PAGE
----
DOWNTOWN — As millions of birds migrate through Chicago, there's a tiny spot of land right in Downtown that's just for them.
On the farthest southeastern and northeastern points of the Jardine Water Purification Plant just north of Navy Pier are two half-acre spots filled with trees. The mini-forests are off limits to humans, except for a select few Jardine employees.
"This is strictly for the birds," Chicago Water Department spokesman Gary Litherland said. "Almost nobody has access. It's for the birds to inhabit."
Senior Editor Justin Breen is very proud about his stature in the birding community.
The Jardine Bird Sanctuary was completed in 2001 after the areas were cleared of overgrowth and non-native species. It now consists of more then 400 trees, including ironwood, shingle oak and black cherry, according to the City of Chicago website.
Litherland said he's not sure what birds nest or pass through the preserve, but warblers, sparrows, thrushes, woodpeckers, kingfisher, hawks, cardinals, goldfinches and dozens of other bird species use Chicago as part of their twice-a-year migration routes. It's also a safe haven for birds, who face peril and many times die flying into the city's skyscrapers.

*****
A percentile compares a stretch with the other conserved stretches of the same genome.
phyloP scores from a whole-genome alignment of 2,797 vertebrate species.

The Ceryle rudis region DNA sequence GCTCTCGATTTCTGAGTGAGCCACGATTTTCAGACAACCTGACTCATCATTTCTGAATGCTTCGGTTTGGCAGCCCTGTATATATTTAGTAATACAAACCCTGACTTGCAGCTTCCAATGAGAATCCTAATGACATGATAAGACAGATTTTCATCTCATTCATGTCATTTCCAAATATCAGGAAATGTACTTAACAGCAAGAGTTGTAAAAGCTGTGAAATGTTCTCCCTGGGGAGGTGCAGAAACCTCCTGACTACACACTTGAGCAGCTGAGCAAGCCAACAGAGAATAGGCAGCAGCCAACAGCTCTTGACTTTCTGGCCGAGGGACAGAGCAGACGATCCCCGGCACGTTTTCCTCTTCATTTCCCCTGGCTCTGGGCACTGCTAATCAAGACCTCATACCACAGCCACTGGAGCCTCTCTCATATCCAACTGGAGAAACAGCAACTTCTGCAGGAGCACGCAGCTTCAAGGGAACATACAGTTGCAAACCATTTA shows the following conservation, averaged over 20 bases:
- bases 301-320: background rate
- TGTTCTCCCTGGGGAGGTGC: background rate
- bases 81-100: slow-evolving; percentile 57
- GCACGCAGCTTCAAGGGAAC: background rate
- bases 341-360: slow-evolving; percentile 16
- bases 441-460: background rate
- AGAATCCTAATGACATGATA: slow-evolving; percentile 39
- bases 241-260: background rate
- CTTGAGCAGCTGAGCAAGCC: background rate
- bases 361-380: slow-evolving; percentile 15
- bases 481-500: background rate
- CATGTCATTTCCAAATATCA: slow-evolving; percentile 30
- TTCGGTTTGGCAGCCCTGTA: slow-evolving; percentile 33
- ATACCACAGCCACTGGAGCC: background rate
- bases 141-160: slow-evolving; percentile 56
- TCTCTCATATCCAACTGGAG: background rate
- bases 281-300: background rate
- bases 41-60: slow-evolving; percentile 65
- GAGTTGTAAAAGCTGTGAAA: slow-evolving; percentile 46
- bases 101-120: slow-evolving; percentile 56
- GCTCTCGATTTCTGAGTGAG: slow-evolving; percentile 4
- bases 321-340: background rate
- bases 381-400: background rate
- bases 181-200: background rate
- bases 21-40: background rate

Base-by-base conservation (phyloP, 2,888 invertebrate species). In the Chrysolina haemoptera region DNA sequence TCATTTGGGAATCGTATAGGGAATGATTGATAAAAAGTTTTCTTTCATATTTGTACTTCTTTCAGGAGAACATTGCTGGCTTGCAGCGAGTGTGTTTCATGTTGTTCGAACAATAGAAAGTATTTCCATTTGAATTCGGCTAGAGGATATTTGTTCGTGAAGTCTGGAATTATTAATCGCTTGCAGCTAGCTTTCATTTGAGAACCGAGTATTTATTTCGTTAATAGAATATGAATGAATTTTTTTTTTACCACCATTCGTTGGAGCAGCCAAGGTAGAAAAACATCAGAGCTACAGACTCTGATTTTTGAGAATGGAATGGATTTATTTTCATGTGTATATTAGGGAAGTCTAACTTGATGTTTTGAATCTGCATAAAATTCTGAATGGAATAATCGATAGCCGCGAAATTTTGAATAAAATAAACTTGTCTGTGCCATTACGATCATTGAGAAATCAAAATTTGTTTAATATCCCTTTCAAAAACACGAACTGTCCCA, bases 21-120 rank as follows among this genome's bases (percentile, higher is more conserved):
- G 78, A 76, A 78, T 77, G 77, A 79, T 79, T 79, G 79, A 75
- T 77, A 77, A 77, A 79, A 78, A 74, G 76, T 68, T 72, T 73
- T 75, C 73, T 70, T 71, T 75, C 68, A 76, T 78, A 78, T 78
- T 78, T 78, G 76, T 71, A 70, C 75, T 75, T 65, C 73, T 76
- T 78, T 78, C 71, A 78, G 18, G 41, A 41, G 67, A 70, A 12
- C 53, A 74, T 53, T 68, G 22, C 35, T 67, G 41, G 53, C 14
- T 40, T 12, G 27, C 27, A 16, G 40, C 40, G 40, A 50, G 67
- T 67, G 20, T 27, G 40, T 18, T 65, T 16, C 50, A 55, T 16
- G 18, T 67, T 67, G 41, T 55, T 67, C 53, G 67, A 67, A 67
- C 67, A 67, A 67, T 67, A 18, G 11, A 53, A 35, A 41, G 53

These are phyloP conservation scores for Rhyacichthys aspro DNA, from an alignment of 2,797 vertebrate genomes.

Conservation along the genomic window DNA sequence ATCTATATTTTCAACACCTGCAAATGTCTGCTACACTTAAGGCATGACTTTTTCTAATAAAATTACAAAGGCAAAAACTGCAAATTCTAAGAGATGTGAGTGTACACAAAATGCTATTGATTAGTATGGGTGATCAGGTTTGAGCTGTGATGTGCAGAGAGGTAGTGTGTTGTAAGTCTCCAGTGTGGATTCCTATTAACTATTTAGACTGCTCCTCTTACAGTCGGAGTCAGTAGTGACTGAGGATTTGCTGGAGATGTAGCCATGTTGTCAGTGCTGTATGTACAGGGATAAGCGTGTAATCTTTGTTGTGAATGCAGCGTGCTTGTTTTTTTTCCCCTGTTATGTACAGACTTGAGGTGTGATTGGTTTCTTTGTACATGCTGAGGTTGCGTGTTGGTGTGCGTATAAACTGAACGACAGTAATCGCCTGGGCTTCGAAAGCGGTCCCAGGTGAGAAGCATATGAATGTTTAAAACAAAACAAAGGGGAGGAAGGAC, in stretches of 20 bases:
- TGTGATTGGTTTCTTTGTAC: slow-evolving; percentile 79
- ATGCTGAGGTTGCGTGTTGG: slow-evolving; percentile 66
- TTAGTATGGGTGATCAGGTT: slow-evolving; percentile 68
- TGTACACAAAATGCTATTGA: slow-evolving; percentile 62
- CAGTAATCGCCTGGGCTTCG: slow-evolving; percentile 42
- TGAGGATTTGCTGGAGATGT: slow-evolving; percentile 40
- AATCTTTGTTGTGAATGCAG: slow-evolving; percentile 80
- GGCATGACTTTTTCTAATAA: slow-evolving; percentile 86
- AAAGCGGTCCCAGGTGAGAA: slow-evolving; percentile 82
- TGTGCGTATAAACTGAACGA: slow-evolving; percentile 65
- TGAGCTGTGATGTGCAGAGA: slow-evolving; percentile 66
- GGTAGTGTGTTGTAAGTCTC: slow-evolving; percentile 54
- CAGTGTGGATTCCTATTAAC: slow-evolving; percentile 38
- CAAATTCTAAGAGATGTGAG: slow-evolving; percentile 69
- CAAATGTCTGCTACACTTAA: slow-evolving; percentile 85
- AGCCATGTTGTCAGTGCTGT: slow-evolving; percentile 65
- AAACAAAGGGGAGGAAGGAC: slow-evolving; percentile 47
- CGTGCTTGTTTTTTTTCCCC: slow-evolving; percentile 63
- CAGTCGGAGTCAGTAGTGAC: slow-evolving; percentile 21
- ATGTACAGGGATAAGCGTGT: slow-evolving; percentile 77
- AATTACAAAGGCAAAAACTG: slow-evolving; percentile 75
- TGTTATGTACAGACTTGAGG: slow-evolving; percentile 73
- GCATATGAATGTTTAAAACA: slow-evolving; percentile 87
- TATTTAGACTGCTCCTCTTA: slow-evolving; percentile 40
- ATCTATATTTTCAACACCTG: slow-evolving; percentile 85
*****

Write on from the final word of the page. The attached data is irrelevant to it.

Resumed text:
Litherland said the area occasionally is cleared of underbrush by Jardine employees. Other than that, it's left alone.
"It can be a very quiet and pleasant place," he said. "We've cleared out all the underbrush so the birds have a safer place to roost."
There are no plans to make the Jardine preserve available for public use, he said.
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